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Multilingual Editor for Linux
  The version of the Multilingual Editor running under Linux has now been completed. Much of the functionality of the MFC based editor has been retained in the Linux version. All the basic scripts are supported. The special version for Urdu (and other right to left scripts) has also been completed but there are a few loose ends to be tied.

  The version of the Editor for Linux runs under X11 and BDF fonts for all the scripts are included. It is possible that the freetype engine be used to render Truetype fonts under Linux but this has not been checked out. The Linux version of the editor was developed using the GTK tool kit and so the GTK library is required for running the editor. The current implementation has been tried only under RedHat 6.2 and RedHat 7.2.

Shown below is a screen shot of the editor running under Linux.

 
  Text prepared using the Editor may be processed by other software or utilities as indicated below.

   llf2html: To prepare web pages for direct display in html format. 

   llf2gif, llf2jpg, llf2pdf : programs to convert the text into appropriate formats to generate images or a file which may be read using the Acrobat reader. These utilities will be useful for setting up web pages containing text in Indian scripts. These utilities may be used to generate the required formats on the fly from a single copy of the .llf file.

  The above utilities are described in the page relating to Software Download.
They will be helpful for preparing web pages displaying text in Indian scripts.
Text prepared by the editor is retained in the .llf format to enable very efficient syllable level text processing. This web site also carries information on search engines which you can create for querying text in Indian language documents prepared using the editor.
 
 

Points to remember

 The multilingual editor is a text editor for Indian languages or scripts. The text is stored internally in format consistent with the syllabic writing system followed for Indian languages. The file created by the editor stores each syllable in two bytes. Utilities are available for converting this storage format into HTML, Images (gif, PNG and Jpeg), PDF etc.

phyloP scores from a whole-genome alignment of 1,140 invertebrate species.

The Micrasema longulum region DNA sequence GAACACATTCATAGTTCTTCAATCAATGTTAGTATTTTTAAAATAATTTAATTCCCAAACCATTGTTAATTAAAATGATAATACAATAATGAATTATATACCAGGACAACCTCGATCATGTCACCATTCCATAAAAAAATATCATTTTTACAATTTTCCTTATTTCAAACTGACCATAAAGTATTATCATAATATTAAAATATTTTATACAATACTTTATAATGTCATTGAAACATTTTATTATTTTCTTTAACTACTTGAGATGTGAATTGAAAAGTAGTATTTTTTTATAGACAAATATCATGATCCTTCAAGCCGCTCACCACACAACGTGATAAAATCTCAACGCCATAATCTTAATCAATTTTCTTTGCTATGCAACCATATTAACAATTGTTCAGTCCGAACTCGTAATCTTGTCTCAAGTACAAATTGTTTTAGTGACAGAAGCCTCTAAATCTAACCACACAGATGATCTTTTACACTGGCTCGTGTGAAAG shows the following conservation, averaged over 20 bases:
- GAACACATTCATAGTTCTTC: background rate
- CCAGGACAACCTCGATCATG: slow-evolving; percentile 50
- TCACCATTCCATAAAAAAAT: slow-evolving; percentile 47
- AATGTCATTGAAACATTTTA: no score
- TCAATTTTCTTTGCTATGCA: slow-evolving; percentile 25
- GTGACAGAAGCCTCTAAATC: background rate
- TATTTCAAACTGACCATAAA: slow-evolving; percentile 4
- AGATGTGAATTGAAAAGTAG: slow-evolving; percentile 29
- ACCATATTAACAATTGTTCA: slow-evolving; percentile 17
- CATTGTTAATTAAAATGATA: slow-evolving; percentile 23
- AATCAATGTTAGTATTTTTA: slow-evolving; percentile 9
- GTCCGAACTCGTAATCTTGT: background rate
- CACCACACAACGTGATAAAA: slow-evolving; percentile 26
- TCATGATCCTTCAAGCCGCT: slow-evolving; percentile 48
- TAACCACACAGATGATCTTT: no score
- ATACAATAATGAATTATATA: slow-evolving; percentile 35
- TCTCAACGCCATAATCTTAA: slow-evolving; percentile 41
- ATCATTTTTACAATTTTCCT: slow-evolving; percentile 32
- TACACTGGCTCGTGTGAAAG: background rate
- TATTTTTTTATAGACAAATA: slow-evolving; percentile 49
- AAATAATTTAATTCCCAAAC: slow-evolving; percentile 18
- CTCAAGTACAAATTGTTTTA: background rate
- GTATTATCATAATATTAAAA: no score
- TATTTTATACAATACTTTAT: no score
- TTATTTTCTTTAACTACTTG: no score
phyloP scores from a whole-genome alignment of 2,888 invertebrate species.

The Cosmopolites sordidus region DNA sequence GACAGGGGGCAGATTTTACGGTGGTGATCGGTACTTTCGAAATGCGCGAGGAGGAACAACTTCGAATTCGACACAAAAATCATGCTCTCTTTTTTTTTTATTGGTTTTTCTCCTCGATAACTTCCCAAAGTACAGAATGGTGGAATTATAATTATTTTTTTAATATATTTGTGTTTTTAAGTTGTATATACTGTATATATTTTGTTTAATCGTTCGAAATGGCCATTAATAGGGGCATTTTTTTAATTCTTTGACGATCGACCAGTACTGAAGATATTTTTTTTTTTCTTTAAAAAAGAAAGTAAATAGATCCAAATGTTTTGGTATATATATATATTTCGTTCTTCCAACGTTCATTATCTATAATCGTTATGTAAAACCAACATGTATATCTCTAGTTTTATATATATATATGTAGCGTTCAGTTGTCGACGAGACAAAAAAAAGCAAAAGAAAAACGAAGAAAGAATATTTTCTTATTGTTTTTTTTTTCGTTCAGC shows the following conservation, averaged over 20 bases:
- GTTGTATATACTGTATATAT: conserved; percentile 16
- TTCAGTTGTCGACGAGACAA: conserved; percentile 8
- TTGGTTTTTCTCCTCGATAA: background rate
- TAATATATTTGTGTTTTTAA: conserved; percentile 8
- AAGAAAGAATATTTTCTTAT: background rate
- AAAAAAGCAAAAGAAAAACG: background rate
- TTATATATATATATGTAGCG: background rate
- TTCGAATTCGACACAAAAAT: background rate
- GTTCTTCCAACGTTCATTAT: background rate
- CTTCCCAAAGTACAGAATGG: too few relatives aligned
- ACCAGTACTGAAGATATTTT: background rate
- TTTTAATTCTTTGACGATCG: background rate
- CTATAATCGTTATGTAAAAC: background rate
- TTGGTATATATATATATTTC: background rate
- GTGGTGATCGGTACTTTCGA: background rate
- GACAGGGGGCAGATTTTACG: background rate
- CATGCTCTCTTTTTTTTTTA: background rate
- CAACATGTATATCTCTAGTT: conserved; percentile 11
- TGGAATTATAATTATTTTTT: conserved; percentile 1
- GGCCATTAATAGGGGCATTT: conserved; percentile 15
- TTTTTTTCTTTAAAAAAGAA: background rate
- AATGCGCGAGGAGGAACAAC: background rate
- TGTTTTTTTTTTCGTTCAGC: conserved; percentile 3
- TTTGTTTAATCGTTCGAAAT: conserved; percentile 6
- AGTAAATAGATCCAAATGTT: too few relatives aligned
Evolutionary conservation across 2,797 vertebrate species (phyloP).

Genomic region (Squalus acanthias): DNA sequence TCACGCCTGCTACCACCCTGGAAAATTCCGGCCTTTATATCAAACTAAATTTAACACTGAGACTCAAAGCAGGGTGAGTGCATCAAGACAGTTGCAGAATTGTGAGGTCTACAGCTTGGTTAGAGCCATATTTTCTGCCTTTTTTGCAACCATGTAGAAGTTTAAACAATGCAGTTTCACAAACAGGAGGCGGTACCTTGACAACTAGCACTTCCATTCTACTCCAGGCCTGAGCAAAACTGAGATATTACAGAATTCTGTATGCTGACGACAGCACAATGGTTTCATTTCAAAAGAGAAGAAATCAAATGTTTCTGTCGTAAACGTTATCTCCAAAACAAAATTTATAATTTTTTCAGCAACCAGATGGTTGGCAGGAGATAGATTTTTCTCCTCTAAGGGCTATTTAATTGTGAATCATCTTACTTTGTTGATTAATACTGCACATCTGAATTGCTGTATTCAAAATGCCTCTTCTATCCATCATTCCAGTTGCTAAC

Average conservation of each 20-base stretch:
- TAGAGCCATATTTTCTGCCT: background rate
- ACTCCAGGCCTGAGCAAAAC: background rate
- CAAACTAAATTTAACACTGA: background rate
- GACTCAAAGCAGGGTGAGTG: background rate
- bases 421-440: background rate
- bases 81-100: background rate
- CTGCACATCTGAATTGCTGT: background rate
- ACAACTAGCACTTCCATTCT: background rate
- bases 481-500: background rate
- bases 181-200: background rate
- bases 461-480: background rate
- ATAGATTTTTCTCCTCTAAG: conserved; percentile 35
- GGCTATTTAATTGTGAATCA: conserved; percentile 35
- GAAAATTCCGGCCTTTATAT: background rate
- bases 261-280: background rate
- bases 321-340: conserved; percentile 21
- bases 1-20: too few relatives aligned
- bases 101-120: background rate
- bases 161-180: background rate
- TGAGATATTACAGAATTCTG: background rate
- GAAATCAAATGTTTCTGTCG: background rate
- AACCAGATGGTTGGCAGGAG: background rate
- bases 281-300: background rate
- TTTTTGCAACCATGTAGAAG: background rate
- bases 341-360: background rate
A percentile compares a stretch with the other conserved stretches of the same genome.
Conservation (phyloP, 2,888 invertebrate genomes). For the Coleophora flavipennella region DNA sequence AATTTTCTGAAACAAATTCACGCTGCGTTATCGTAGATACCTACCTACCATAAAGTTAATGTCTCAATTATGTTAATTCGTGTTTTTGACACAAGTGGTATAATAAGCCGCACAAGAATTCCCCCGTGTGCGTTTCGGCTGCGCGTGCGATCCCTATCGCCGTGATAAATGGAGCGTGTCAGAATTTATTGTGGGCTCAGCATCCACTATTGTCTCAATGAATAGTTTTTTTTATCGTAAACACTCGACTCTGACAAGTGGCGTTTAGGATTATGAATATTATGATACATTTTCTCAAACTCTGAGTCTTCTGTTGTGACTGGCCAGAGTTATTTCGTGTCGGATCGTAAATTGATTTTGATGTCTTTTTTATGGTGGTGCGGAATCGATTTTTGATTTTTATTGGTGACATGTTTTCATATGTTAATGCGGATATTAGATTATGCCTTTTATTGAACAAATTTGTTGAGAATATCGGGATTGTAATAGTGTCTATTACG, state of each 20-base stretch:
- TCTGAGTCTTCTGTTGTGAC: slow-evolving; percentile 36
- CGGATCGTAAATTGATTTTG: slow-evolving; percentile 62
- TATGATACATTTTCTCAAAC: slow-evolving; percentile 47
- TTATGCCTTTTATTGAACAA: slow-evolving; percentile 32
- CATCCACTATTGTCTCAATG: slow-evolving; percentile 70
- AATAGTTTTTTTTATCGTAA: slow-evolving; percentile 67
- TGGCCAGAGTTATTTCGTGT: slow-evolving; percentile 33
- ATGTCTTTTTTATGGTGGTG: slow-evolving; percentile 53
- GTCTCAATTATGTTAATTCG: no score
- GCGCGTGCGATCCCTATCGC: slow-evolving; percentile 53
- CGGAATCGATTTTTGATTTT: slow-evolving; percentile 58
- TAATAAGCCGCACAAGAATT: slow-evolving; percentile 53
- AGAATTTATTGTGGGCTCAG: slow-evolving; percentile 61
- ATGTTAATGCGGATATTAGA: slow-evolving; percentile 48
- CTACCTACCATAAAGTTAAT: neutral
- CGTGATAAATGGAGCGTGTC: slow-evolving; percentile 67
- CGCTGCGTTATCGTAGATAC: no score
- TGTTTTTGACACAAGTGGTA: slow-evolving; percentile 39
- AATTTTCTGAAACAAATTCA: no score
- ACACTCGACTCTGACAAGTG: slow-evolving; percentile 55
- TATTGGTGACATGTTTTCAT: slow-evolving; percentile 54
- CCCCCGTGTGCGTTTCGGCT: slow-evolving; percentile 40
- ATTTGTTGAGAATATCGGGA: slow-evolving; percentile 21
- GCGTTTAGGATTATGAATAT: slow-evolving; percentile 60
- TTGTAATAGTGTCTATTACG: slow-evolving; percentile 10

The sorting utility provided by IITM will correctly maintain the lexical ordering prescribed for the aksharas.



System Requirements

Intel X86 based system running Linux (kernel 2.2.x or later).

X11 on a 1024x768 screen (800x600 may suffice)

Standard keyboard and mouse.

About 4 MB of disk space.

The package has been tested under RedHat Linux 6.2 and RedHat Linux 7.2. 

The package is made available as two tar gzipped file containing the ELF binary and support files. It is assumed that GTK library version 1.2 has been installed on the system. We have tested the editor only with the Linux versions supplied under RedHat Linux 6.2 and 7.2.

As on Sept. 2002, no help file specific to this version has been prepared. The help file included in the Win9x version will apply.
The package may still have some bugs. Basic functions such as data entry in different scripts, on line transliteration etc. may work properly. 

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Installing the Editor

Download the following files to your system and save the same at some convenient place, say your home directory.

iitmed_linux.tar.gz
support_files.tar.gz

create a suitably named subdirectory in your home directory, say iitmeditor.

gunzip the first file and untar the contents into this newly created directory. The files in the support files archive will go into  /usr/local/share/  (This may require root privileges)

cd to the new directory (iitmeditor) and issue the commands

$   cd LLFonts
$  ./addfonts.sh

This should allow the fonts for the editor to be included in the X11 fontpath.

You may now invoke the editor as

$ cd ..
$ ./iitmeditor

A window such as the one seen at left should come up. By default, the script used will be Devanagari (Sanskrit being the default language). Data entry may be effected directly.

The installation procedure is also available as a text file which you can download.
 

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Today is Sep. 24, 2017
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